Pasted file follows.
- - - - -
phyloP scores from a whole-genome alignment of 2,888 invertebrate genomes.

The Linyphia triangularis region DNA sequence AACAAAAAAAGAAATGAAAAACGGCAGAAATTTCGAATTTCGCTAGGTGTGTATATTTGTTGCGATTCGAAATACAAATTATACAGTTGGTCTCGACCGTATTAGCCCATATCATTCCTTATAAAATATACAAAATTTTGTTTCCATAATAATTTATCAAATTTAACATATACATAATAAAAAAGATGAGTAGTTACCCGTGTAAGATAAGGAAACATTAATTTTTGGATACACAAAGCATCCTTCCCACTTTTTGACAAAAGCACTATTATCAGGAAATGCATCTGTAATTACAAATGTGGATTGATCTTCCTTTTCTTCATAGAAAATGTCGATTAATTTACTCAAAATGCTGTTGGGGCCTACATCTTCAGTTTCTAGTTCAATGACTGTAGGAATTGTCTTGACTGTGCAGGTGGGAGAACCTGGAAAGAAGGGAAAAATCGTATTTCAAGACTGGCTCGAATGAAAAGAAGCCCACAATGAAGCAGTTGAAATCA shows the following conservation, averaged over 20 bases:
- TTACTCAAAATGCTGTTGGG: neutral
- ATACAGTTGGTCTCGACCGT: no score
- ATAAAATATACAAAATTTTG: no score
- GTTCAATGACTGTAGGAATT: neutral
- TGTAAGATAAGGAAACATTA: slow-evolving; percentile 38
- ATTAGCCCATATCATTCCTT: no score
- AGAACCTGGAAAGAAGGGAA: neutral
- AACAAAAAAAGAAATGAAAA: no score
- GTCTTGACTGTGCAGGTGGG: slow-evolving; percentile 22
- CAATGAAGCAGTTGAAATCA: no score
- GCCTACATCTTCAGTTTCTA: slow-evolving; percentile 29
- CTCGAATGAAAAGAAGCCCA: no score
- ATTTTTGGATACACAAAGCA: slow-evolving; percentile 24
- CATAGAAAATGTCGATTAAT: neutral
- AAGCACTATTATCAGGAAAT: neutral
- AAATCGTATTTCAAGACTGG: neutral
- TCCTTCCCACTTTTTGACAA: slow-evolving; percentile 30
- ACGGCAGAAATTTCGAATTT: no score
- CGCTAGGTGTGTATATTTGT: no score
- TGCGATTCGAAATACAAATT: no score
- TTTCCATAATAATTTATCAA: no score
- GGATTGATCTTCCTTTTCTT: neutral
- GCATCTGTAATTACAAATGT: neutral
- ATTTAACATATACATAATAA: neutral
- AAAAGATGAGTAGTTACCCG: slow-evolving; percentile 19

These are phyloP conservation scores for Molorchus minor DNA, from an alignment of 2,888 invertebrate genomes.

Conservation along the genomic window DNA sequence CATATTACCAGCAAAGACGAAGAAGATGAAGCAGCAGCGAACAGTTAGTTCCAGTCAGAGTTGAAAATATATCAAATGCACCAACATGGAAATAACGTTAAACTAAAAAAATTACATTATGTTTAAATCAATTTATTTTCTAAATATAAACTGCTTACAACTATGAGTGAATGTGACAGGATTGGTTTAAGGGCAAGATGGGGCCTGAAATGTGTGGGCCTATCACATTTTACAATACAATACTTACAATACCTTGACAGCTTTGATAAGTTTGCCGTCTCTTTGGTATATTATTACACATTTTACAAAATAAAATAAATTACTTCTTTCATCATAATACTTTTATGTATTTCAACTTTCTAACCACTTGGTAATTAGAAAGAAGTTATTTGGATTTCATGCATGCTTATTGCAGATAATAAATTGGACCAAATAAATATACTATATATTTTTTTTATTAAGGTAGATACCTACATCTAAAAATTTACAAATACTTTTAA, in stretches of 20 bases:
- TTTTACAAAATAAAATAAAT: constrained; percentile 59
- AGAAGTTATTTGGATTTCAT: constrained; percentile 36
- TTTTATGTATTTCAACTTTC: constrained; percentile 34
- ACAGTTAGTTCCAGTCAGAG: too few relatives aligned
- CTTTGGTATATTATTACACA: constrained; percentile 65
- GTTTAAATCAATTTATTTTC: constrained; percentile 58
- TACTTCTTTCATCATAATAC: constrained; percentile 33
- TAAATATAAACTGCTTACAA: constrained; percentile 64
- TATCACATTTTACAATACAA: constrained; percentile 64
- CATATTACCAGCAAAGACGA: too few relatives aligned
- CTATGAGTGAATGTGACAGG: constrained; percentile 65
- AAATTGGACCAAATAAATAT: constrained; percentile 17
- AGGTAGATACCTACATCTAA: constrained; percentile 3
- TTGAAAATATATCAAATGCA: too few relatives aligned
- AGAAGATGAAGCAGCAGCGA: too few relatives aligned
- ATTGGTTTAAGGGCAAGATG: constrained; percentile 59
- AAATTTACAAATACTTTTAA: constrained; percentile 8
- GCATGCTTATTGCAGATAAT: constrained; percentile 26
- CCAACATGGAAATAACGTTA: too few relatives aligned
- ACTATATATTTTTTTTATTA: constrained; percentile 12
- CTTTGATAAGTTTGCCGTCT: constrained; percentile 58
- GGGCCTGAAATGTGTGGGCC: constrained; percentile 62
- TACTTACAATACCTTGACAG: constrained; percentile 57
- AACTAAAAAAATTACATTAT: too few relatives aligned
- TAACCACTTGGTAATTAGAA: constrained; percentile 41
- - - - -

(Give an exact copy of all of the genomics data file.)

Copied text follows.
phyloP scores from a whole-genome alignment of 2,888 invertebrate genomes.

The Linyphia triangularis region DNA sequence AACAAAAAAAGAAATGAAAAACGGCAGAAATTTCGAATTTCGCTAGGTGTGTATATTTGTTGCGATTCGAAATACAAATTATACAGTTGGTCTCGACCGTATTAGCCCATATCATTCCTTATAAAATATACAAAATTTTGTTTCCATAATAATTTATCAAATTTAACATATACATAATAAAAAAGATGAGTAGTTACCCGTGTAAGATAAGGAAACATTAATTTTTGGATACACAAAGCATCCTTCCCACTTTTTGACAAAAGCACTATTATCAGGAAATGCATCTGTAATTACAAATGTGGATTGATCTTCCTTTTCTTCATAGAAAATGTCGATTAATTTACTCAAAATGCTGTTGGGGCCTACATCTTCAGTTTCTAGTTCAATGACTGTAGGAATTGTCTTGACTGTGCAGGTGGGAGAACCTGGAAAGAAGGGAAAAATCGTATTTCAAGACTGGCTCGAATGAAAAGAAGCCCACAATGAAGCAGTTGAAATCA shows the following conservation, averaged over 20 bases:
- TTACTCAAAATGCTGTTGGG: neutral
- ATACAGTTGGTCTCGACCGT: no score
- ATAAAATATACAAAATTTTG: no score
- GTTCAATGACTGTAGGAATT: neutral
- TGTAAGATAAGGAAACATTA: slow-evolving; percentile 38
- ATTAGCCCATATCATTCCTT: no score
- AGAACCTGGAAAGAAGGGAA: neutral
- AACAAAAAAAGAAATGAAAA: no score
- GTCTTGACTGTGCAGGTGGG: slow-evolving; percentile 22
- CAATGAAGCAGTTGAAATCA: no score
- GCCTACATCTTCAGTTTCTA: slow-evolving; percentile 29
- CTCGAATGAAAAGAAGCCCA: no score
- ATTTTTGGATACACAAAGCA: slow-evolving; percentile 24
- CATAGAAAATGTCGATTAAT: neutral
- AAGCACTATTATCAGGAAAT: neutral
- AAATCGTATTTCAAGACTGG: neutral
- TCCTTCCCACTTTTTGACAA: slow-evolving; percentile 30
- ACGGCAGAAATTTCGAATTT: no score
- CGCTAGGTGTGTATATTTGT: no score
- TGCGATTCGAAATACAAATT: no score
- TTTCCATAATAATTTATCAA: no score
- GGATTGATCTTCCTTTTCTT: neutral
- GCATCTGTAATTACAAATGT: neutral
- ATTTAACATATACATAATAA: neutral
- AAAAGATGAGTAGTTACCCG: slow-evolving; percentile 19

These are phyloP conservation scores for Molorchus minor DNA, from an alignment of 2,888 invertebrate genomes.

Conservation along the genomic window DNA sequence CATATTACCAGCAAAGACGAAGAAGATGAAGCAGCAGCGAACAGTTAGTTCCAGTCAGAGTTGAAAATATATCAAATGCACCAACATGGAAATAACGTTAAACTAAAAAAATTACATTATGTTTAAATCAATTTATTTTCTAAATATAAACTGCTTACAACTATGAGTGAATGTGACAGGATTGGTTTAAGGGCAAGATGGGGCCTGAAATGTGTGGGCCTATCACATTTTACAATACAATACTTACAATACCTTGACAGCTTTGATAAGTTTGCCGTCTCTTTGGTATATTATTACACATTTTACAAAATAAAATAAATTACTTCTTTCATCATAATACTTTTATGTATTTCAACTTTCTAACCACTTGGTAATTAGAAAGAAGTTATTTGGATTTCATGCATGCTTATTGCAGATAATAAATTGGACCAAATAAATATACTATATATTTTTTTTATTAAGGTAGATACCTACATCTAAAAATTTACAAATACTTTTAA, in stretches of 20 bases:
- TTTTACAAAATAAAATAAAT: constrained; percentile 59
- AGAAGTTATTTGGATTTCAT: constrained; percentile 36
- TTTTATGTATTTCAACTTTC: constrained; percentile 34
- ACAGTTAGTTCCAGTCAGAG: too few relatives aligned
- CTTTGGTATATTATTACACA: constrained; percentile 65
- GTTTAAATCAATTTATTTTC: constrained; percentile 58
- TACTTCTTTCATCATAATAC: constrained; percentile 33
- TAAATATAAACTGCTTACAA: constrained; percentile 64
- TATCACATTTTACAATACAA: constrained; percentile 64
- CATATTACCAGCAAAGACGA: too few relatives aligned
- CTATGAGTGAATGTGACAGG: constrained; percentile 65
- AAATTGGACCAAATAAATAT: constrained; percentile 17
- AGGTAGATACCTACATCTAA: constrained; percentile 3
- TTGAAAATATATCAAATGCA: too few relatives aligned
- AGAAGATGAAGCAGCAGCGA: too few relatives aligned
- ATTGGTTTAAGGGCAAGATG: constrained; percentile 59
- AAATTTACAAATACTTTTAA: constrained; percentile 8
- GCATGCTTATTGCAGATAAT: constrained; percentile 26
- CCAACATGGAAATAACGTTA: too few relatives aligned
- ACTATATATTTTTTTTATTA: constrained; percentile 12
- CTTTGATAAGTTTGCCGTCT: constrained; percentile 58
- GGGCCTGAAATGTGTGGGCC: constrained; percentile 62
- TACTTACAATACCTTGACAG: constrained; percentile 57
- AACTAAAAAAATTACATTAT: too few relatives aligned
- TAACCACTTGGTAATTAGAA: constrained; percentile 41